On Air Now

Listen

Listen Live Now » 98.5 FM Battle Creek, Michigan

Weather

Current Conditions(Battle Creek,MI 49017)

More Weather »
47° Feels Like: 41°
Wind: NNW 13 mph Past 24 hrs - Precip: 0”
Current Radar for Zip

Tonight

Showers Late 44°

Tomorrow

AM Rain 60°

Sat Night

Mostly Clear 39°

Alerts

French 'millionaire's tax' gets constitutional go-ahead

France's President Francois Hollande speaks at a news conference at the end of the first session of a two-day European Union (EU) leaders su
France's President Francois Hollande speaks at a news conference at the end of the first session of a two-day European Union (EU) leaders su

PARIS (Reuters) - France's Constitutional Council gave the green light on Sunday to a 'millionaire's tax', to be levied on companies that pay salaries of more than 1 million euros ($1.38 million) a year.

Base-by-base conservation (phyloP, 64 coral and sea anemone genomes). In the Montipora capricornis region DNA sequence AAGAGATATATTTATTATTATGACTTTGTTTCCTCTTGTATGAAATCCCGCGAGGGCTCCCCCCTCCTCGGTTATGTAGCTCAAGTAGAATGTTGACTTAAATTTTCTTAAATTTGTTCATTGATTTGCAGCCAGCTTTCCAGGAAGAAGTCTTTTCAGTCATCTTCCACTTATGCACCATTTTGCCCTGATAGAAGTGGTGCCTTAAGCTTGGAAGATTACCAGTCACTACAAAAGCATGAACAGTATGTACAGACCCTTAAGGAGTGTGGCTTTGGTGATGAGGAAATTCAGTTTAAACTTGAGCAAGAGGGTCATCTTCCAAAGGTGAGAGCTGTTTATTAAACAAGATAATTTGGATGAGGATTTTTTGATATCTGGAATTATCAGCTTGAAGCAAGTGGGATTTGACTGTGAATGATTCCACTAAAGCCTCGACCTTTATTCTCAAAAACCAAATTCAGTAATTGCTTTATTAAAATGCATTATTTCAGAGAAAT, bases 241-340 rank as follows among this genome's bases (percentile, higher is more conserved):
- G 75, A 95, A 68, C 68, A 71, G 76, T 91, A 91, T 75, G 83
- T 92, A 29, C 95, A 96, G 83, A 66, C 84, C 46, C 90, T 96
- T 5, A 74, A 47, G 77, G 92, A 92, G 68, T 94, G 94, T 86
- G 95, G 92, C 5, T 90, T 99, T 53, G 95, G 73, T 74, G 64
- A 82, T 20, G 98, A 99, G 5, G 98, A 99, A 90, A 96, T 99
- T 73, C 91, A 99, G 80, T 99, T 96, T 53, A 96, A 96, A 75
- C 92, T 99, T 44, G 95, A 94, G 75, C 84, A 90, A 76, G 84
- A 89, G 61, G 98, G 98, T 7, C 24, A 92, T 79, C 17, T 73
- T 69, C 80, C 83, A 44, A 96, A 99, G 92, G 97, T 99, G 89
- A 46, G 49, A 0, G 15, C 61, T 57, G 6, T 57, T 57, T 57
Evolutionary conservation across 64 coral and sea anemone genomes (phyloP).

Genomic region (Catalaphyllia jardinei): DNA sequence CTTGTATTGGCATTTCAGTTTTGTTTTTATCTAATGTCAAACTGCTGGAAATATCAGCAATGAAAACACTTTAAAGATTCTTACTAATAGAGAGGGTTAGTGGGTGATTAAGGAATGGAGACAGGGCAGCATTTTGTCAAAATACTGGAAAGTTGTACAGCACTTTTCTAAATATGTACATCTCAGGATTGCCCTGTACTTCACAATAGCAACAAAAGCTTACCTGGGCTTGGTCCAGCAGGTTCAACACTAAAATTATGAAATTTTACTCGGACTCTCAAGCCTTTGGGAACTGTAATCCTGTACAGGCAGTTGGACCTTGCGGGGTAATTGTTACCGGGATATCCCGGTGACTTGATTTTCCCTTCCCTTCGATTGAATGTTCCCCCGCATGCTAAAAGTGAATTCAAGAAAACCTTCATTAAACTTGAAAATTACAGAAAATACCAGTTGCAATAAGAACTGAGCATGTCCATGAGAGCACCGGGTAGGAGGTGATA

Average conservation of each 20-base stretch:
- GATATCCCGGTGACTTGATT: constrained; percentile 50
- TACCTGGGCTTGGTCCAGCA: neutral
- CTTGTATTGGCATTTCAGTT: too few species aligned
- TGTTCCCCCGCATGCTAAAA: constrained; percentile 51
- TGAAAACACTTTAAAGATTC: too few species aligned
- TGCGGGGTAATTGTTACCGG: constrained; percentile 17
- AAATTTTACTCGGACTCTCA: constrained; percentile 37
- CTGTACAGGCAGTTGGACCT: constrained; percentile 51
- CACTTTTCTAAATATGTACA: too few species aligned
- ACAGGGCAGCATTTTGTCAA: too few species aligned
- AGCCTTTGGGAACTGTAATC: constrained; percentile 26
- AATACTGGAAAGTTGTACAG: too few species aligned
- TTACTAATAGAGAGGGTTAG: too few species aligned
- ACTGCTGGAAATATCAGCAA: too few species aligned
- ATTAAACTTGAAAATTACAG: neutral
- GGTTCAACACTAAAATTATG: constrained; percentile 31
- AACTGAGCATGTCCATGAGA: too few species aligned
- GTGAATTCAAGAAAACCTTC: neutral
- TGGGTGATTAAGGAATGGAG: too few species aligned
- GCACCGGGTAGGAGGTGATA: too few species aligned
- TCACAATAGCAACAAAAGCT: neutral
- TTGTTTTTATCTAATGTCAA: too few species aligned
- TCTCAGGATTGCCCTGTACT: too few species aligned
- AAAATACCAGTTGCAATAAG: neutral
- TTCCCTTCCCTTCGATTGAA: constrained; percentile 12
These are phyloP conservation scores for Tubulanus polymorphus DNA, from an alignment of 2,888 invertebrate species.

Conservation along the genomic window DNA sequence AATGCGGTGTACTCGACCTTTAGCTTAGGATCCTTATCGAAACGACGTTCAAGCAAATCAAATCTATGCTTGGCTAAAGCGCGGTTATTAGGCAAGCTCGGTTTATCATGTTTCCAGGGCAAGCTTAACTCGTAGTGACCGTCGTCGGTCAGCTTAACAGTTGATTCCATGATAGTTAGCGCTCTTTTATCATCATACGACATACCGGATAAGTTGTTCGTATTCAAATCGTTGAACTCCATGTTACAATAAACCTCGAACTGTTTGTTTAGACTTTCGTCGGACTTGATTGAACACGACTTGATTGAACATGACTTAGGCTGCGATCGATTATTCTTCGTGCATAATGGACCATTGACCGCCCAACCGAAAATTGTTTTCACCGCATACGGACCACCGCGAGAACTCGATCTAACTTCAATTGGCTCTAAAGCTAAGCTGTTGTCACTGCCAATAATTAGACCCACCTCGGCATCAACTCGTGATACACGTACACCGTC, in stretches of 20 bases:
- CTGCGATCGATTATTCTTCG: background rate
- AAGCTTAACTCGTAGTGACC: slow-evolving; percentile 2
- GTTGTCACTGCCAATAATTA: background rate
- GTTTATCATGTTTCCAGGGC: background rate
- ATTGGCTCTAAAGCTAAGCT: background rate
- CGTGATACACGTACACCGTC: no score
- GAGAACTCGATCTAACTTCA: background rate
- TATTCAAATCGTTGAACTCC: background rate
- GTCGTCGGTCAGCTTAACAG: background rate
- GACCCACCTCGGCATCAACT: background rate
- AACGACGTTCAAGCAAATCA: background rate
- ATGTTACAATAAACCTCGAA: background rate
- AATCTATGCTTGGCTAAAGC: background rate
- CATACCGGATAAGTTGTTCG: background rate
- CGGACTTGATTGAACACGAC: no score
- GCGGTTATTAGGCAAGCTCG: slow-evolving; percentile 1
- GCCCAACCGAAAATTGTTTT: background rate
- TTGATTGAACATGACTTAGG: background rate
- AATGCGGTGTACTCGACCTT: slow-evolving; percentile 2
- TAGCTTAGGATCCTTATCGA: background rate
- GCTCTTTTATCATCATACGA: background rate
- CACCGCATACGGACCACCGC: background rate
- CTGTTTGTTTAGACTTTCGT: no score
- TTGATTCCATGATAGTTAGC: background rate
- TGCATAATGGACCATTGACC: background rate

The measure, introduced in line with a pledge by President Francois Hollande to make the rich do more to pull France out of crisis, has infuriated business leaders and soccer clubs, which at one point threatened to go on strike.

It was originally designed as a 75 percent tax to be paid by high earners on the part of their incomes exceeding 1 million euros, but the council rejected this, saying 66 percent was the legal maximum for individuals.

The Socialist government has since reworked the tax to levy it on companies instead, raising the ire of entrepreneurs.

Under its new design, which the Council found constitutional, the tax will be an exceptional 50 percent levy on the portion of wages exceeding 1 million euros paid in 2013 and 2014.

Including social contributions, its rate will effectively remain roughly 75 percent. The tax will, however, be capped at 5 percent of the company's turnover.

The Council, a court made up of judges and former French presidents, has the power to annul laws if they are deemed to violate the constitution.

(Reporting by Emile Picy; Writing by Natalie Huet; Editing by Mark Trevelyan)

Comments